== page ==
In a transient ischaemic attack (TIA) or "mini stroke", the symptoms of stroke lasts only a few minutes and doesn't cause permanent brain damage. However, it is not to be taken lightly.

How to know if you are having a transient ischaemic attack (TIA)

Symptoms of a transient ischaemic attack (TIA) are the same as that of a stroke (except for lasting only for a short time) and can include one or more of the following:

  • Temporary numbness or weakness on one side of the body or face

  • Difficulty talking or understanding what others are saying

  • Temporary loss of vision in one eye

  • Severe dizziness or loss of balance

  • Difficulty swallowing

If you experience any of these symptoms, call for emergency medical help as it could mean a TIA or a full stroke.

No permanent damage to the brain

The Department of Neurology from National Neuroscience Institute (NNI), a member of the SingHealth group, shared that a transient ischaemic attack (TIA) is a temporary severe reduction in blood supply to certain parts of the brain or the central nervous system. This can result in stroke symptoms but without permanent damage to the brain.

The reduction in blood supply can be caused by a narrowing of a blood vessel in the brain due to the build-up of fatty deposits called plaque. It can also be due to a blood clot in a blood vessel in the brain or a blood clot in another part of the body, such as the heart, which travels to the brain and blocks the blood supply to the brain.

The effects of a TIA are temporary, unlike a stroke, which can result in permanent damage to the brain. Most patients recover from a TIA within 10 minutes to a few hours.

Stroke risk after a transcient ischaemic attack (TIA)

The Department of Neurology added that factors such as poorly controlled high blood pressure (hypertension) and diabetes mellitus (type 2 dianetes) increased a person's risk of TIA. A minor stroke must be taken seriously as it is usually a harbinger of worse things to come. It serves as a warning sign of an impending stroke, so it should not be ignored.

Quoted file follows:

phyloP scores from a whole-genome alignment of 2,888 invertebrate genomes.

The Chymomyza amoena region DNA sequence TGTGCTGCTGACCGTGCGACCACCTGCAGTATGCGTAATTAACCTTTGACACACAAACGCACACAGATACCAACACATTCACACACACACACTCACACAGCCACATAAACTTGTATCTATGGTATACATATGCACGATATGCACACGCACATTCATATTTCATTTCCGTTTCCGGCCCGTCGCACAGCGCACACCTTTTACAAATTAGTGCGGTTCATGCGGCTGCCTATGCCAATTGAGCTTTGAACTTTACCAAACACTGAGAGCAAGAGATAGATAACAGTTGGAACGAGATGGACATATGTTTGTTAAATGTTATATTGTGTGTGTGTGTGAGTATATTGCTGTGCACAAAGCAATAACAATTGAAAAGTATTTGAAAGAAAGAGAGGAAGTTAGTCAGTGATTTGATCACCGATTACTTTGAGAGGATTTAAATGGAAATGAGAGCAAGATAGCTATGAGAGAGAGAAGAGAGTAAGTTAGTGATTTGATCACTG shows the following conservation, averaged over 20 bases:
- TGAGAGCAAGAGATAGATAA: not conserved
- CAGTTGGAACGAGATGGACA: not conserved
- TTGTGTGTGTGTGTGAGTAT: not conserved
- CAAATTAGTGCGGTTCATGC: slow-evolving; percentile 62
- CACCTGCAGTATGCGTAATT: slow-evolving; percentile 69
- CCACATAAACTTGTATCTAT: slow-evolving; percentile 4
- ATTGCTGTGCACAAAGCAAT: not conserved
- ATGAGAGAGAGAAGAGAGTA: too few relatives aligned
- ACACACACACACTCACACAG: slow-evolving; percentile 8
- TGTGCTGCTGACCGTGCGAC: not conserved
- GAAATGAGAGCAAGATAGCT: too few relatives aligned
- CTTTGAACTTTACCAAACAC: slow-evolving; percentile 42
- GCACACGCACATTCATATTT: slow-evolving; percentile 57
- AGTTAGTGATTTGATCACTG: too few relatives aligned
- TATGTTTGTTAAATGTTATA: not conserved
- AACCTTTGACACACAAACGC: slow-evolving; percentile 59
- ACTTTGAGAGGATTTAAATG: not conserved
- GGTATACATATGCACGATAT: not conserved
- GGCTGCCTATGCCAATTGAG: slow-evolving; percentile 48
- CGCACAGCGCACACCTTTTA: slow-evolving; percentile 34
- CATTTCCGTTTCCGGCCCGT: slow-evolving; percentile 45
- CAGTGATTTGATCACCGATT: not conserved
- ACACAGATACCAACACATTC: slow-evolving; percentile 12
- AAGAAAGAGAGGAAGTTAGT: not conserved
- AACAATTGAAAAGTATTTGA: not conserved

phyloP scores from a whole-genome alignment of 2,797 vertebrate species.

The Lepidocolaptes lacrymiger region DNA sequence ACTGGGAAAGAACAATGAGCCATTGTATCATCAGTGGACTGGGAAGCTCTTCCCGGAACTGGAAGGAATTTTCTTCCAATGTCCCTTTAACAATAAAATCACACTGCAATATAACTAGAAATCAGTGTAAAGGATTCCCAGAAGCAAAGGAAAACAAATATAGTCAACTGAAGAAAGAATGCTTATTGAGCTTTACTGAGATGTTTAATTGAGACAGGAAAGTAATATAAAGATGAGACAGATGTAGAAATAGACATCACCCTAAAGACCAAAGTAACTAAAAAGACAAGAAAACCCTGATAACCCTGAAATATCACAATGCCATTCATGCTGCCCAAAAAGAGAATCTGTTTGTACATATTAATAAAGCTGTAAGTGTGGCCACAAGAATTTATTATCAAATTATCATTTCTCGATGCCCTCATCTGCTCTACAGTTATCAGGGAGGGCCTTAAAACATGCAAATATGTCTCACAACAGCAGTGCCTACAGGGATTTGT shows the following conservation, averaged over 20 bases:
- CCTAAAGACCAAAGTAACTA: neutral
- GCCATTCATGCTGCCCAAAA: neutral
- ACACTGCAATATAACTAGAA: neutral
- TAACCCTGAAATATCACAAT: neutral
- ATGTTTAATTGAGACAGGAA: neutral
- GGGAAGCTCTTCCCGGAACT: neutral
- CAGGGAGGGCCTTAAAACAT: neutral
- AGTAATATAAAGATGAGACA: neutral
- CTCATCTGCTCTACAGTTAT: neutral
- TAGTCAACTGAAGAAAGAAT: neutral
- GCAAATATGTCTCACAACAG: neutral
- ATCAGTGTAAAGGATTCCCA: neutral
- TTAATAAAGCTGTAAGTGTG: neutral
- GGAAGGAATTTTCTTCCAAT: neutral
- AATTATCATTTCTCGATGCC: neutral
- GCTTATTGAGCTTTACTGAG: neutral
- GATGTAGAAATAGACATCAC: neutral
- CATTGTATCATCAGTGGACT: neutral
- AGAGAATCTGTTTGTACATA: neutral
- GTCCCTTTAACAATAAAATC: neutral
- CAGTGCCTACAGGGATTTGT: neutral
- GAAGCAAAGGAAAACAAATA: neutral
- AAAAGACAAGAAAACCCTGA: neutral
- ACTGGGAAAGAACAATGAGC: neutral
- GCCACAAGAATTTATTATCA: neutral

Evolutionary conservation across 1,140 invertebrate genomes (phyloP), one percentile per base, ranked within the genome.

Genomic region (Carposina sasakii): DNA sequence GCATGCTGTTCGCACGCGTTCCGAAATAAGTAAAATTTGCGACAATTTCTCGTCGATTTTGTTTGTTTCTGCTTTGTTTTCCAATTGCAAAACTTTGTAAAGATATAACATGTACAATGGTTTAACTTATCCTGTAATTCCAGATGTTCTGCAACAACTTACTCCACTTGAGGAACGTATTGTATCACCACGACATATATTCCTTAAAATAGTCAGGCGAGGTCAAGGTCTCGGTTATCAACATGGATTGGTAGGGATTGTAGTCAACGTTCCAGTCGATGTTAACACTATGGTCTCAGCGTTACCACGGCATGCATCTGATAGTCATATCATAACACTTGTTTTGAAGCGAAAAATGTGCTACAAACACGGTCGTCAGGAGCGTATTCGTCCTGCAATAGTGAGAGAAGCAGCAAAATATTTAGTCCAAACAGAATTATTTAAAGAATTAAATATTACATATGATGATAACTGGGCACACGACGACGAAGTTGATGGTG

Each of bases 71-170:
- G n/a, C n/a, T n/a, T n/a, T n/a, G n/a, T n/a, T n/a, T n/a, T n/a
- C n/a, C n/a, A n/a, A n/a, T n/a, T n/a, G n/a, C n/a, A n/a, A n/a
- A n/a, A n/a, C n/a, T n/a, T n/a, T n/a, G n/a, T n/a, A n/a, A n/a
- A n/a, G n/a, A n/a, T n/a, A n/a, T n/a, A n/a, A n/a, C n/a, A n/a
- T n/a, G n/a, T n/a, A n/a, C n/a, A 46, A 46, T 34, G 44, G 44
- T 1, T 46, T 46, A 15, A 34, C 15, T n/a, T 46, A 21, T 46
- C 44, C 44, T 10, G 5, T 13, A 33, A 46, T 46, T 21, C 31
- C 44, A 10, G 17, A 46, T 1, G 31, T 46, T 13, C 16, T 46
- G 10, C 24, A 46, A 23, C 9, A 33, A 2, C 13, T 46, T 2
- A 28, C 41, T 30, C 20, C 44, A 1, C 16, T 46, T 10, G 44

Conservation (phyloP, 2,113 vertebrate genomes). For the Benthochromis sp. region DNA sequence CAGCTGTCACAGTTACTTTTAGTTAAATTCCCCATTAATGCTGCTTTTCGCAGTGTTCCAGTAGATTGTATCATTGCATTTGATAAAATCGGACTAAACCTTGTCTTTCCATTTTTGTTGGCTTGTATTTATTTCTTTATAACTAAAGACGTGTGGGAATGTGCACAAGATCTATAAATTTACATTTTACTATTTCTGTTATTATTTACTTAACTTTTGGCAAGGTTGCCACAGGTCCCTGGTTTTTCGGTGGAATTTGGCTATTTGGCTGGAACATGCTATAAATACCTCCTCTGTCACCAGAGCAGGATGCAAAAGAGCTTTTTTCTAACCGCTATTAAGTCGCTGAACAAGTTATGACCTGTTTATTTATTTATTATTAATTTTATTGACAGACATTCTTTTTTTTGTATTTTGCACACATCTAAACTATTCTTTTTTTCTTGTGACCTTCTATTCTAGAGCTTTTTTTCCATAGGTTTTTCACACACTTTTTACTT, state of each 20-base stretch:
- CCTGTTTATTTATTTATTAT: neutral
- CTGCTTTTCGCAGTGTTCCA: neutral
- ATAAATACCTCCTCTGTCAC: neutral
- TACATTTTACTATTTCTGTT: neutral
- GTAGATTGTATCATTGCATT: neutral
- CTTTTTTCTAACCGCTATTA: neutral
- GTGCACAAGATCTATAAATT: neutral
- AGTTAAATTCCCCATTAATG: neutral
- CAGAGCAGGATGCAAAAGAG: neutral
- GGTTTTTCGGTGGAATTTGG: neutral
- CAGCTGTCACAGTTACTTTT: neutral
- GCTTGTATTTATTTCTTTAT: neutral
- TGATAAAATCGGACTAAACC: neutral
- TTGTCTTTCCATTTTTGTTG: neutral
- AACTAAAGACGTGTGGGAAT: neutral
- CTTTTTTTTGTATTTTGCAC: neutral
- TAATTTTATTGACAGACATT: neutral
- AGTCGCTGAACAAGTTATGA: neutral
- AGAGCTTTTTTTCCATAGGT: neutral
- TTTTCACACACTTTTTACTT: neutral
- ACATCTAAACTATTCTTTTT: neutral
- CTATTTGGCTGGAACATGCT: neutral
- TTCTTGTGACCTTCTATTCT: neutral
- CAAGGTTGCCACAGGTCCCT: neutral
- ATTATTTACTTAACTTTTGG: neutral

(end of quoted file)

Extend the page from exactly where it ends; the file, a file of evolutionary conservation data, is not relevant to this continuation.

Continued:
A US study showed that among 1,707 TIA cases, about 5 per cent of them developed a stroke within 48 hours, and one in four had a stroke, heart attack or recurrent TIA.

What to do after a transient ischaemic attack (TIA)

A TIA is a wake-up call and there are several ways to reduce the risk of getting another TIA or a full-blown stroke.

  1. Take better control of risk factors such as high blood pressure, diabetes, high cholesterol, and quit smoking (if the person hasn't). The person should also make lifestyle changes such as eating healthier, exercising regularly and taking medication diligently.

  2. Taking blood thinning medication is another way, if there are no complications.

  3. In some cases, surgery is recommended for those with moderate to severe blockage of the carotid artery, which delivers blood to the brain.

The longer a patient stays without another TIA or a stroke and with proper control of their risk factors, the lower their risk of having another TIA or stroke. The risk of stroke is highest in the first few days after a TIA.

Who is at risk of a transcient ischaemic attack (TIA)

  • The elderly

  • Those with conditions such as diabetes, high blood pressure, high cholesterol, atrial fibrillation (irregular heartbeat) and heart disease which are poorly controlled

  • Smokers

  • Males are at higher risk than females

Ref: R14

Check out other articles on stroke: 

4 Facts About Stroke You Need to Know

10 Ways to Prevent Stroke

When Stroke Strikes During Sleep

What to Expect When a Stroke Occurs